Middle Eastern, Comparative, and International Law and Politics
U.S. Foreign Policy
David Mednicoff's research deals with broad connections between legal and political ideas and institutions at the national and transnational levels, particularly as these relate to current issues in the Middle East. His articles and book chapters analyze the rule of law, human rights issues, Western legal aid, US policy, migrant worker law and policy, political liberalization and constitutionalism in the Middle East, especially Morocco, Qatar, Tunisia and the UAE. He is currently completing a book manuscript on the meanings and politics of the rule of law in five Arab societies.
Harvard University: Ph.D., Political Science and Government
Harvard University: J.D., International Law and Legal Studies
Harvard University: A.M., Political Science
Princeton University: B.A., International Relations and Affairs
Select Media Coverage (3)
American universities in the spotlight over reaction to Israel-Gaza war – podcast
The Conversation online
In a podcast, David Mednicoff, chair of the Department of Judaic and Near Eastern Studies and associate professor of Middle Eastern studies and public policy at UMass Amherst, discusses the campus reaction to the Israel-Hamas war.
Judicial Changes and Politics in Israel
Busan English Broadcasting online
David Mednicoff, Middle Eastern studies and public policy, is interviewed on a Korean broadcast about judicial changes and politics in Israel. Mednicoff says this matters because, “When we see democracy challenged anywhere in the world, it is important.”
Israel: Passage of Netanyahu's judicial coup law Ignites mass protests
Al Jazeera online
In an interview with Al Jazeera English, David Mednicoff, Middle Eastern studies and public policy, says Israel Prime Minister Benjamin Netanyahu is following “the authoritarian playbook, where democratically-elected leaders use various tactics to erode the checks on their power and move their country away from democracy.”
Select Publications (6)
Defending space for free discussion, empathy and tolerance on campus is a challenge during Israel-Hamas warThe Conversation
At the flagship campus of the University of Massachusetts Amherst, scholar David Mednicoff chairs the Department of Judaic and Near Eastern Studies. He spoke with The Conversation’s senior politics and democracy editor, Naomi Schalit, about how he and his colleagues and university leadership have tried to deal – as an educational institution and a community – with a highly charged situation on campus in which there is pain, anger and anguish on both sides.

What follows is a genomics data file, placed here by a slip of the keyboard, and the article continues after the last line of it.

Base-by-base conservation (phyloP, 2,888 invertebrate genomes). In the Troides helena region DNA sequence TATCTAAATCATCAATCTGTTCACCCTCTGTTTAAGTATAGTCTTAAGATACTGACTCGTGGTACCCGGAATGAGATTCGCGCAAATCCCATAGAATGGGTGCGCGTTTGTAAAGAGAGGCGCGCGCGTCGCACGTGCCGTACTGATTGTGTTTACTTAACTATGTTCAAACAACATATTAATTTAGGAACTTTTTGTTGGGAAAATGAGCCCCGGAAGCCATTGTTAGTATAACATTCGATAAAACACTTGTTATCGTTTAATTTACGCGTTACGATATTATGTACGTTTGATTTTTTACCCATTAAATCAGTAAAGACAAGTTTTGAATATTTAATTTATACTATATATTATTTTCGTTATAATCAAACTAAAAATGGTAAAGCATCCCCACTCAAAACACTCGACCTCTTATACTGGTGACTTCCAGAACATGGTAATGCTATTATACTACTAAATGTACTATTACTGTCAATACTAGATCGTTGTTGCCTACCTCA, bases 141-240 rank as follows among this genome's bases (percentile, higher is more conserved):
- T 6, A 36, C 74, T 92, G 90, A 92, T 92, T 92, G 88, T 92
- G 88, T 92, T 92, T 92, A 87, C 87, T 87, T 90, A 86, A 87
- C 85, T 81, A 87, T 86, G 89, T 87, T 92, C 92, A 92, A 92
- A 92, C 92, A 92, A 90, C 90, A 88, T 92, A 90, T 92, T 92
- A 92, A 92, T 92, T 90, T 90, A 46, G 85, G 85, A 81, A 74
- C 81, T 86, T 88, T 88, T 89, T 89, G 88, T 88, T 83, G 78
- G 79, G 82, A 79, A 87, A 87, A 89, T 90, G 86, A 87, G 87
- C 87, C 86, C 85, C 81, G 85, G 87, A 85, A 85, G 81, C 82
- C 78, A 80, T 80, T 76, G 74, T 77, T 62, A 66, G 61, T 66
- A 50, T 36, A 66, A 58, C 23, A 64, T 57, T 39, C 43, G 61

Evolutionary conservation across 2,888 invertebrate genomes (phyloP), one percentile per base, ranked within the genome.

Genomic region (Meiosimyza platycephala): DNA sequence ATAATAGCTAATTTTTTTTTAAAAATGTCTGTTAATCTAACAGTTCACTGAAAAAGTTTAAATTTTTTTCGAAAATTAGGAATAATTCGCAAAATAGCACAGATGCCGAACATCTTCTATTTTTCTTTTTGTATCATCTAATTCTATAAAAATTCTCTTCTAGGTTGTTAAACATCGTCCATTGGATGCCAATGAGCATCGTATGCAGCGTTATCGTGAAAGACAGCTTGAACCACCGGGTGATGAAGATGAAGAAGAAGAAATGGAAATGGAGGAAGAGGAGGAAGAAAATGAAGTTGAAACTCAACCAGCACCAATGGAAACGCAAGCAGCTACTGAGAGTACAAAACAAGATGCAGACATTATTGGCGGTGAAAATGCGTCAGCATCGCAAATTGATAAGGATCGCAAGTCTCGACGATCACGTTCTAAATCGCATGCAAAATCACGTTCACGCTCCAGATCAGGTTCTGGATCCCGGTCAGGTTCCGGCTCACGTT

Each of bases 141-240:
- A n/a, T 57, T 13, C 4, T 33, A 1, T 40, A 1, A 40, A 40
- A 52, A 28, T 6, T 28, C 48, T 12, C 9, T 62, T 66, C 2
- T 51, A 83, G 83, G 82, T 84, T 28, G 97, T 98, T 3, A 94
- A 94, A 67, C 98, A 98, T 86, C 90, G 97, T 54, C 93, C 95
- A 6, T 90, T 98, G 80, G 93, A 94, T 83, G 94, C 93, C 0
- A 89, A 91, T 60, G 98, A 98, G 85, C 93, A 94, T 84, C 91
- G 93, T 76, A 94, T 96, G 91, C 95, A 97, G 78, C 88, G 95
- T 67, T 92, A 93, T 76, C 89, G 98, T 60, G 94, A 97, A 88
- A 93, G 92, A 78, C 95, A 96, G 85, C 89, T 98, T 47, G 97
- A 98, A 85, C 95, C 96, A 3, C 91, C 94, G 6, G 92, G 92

As contentious judicial ‘reform’ becomes law in Israel, Netanyahu cements his political legacyThe Conversation
2023 Israel’s parliament passed a law on July 24, 2023, that limits the Supreme Court’s ability to rein in government actions, part of a broader proposal by Prime Minister Benjamin Netanyahu’s government to strengthen the power of the country’s executive branch.
The World Cup puts the spotlight on Qatar, but also brings attention to its human rights record and politics – 4 things to knowThe Conversation
2022 With the start of the World Cup on Nov. 20, 2022, soccer teams from 32 countries and tens of thousands of fans have converged on Qatar, a tiny Arab country on a peninsula in the Persian Gulf. But search “Qatar 2022” online, and the first nonsport results are about the country’s human rights issues.
How the JDA can and cannot advance Palestinian rightsAl Jazeera
2021 On April 21, before the latest escalation in violence in Israel-Palestine, Professor Mark Muhannad Ayyash offered a creative reading of the Jerusalem Declaration on Anti-Semitism (JDA) on this website. He cherry-picked several phrases of this document to infuse it with opprobrium, hidden marginalisation, or assumed irrationality of Palestinians or pro-Palestinian political speech.
Making peace between Israelis and Palestinians – is now the time for a different approach?The Conversation
2021 The violence in May 2021 between Israelis and Palestinians was the latest deadly eruption of a decadeslong conflict that has proved immune to attempts at forging a comprehensive peace. We asked two Middle East experts to assess what can be done now to promote peace. Scholars Raslan Ibrahim, assistant professor of political science and international relations at the State University of New York at Geneseo, and David Mednicoff, chair of the Department of Judaic and Near Eastern Studies at the University of Massachusetts Amherst, both imagine there’s a way forward, though their scenarios are very different.
The US-Iran conflict and the consequences of international law-breakingThe Conversation
2020 Iran’s missile attack on a U.S. base in Iraq in retaliation for the Trump administration’s killing of Iranian General Qassem Soleimani has dramatically escalated global tensions. Dozens of questions have swirled around the events. Beyond the politics, international law and Middle Eastern scholar David Mednicoff from the University of Massachusetts Amherst addresses five key points about the legal status of those attacks and the larger conflict